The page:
This week as we continue our study in Romans, we focus on Romans 10: Misdirected Zeal. For I can testify about the they are zealous for God, but their zeal is not based on knowledge since they did not know the righteousness that comes from God and sought to establish their own, they did not submit to God’s righteousness. Romans 10:2
Paul argues that the Jews pursued righteousness through the law (works) whereas the Gentiles pursued righteousness through faith. Paul understood the difficulty in transitioning from believing that the law (works) gave them right standing before God as opposed to faith in Jesus Christ. And Paul believed they had misdirected zeal.
We, too, can have misdirected zeal not based on knowledge of God’s word and of His saving grace. As believers, we can stumble by trying to please God through works.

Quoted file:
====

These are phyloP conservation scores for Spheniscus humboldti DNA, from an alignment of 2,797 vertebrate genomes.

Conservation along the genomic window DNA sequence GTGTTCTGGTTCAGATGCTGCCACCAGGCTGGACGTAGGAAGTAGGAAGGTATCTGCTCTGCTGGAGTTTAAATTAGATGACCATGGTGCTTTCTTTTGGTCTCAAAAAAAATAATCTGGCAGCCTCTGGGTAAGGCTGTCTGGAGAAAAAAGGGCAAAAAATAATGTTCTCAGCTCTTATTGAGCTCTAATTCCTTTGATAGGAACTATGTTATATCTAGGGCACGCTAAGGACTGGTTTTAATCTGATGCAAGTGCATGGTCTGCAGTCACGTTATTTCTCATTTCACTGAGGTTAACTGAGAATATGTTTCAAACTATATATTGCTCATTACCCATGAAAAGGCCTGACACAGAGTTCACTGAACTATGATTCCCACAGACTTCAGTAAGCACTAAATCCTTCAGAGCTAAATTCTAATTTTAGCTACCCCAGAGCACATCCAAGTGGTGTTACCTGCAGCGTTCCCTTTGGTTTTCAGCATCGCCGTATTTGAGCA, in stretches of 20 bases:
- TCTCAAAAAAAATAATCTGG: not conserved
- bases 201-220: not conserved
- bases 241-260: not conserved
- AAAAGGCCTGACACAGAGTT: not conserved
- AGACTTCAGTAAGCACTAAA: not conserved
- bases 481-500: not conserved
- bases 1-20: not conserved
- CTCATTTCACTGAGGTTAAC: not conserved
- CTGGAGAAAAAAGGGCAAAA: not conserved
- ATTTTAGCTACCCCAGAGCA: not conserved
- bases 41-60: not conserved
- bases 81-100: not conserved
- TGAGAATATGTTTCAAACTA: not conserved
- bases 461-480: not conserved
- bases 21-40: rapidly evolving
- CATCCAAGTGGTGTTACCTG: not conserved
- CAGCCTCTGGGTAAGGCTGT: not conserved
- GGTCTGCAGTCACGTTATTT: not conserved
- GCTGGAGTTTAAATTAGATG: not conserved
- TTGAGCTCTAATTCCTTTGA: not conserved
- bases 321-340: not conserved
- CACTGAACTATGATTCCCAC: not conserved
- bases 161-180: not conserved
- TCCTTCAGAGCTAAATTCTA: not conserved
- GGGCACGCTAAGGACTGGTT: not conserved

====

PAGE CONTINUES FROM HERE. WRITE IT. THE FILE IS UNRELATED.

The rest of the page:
How does this apply to us today? We should ask ourselves these questions:
1. Do we have head knowledge that Jesus is Messiah but not heart knowledge?
2. Have we received Jesus as our Savior but never allowed Him to be Lord?
3. Do we disregard the leading of the Holy Spirit because our heart is hardened or because we may not wish to go against the cultural norm?
4. Do we start in the Spirit and end in the flesh?
As we discussed in our lesson today, there are ways that our expectations divert us. We must remember that:
- False expectations are a set up for misdirected zeal.
- False expectations drives “should’s” and “oughts” (the law).
- False expectations can determine how we drive ourselves and become stressed.
Paul described his fellow Jews as having misdirected zeal not based on knowledge, Paul describes the “word,” the law, as being near them. He takes the passage and applies it to the gospel as the word of faith (righteousness by faith). We are to remember that righteousness does not require your efforts and righteousness does not require heroic acts. Righteousness does not require anything – only to believe with your heart and profess your faith in Jesus.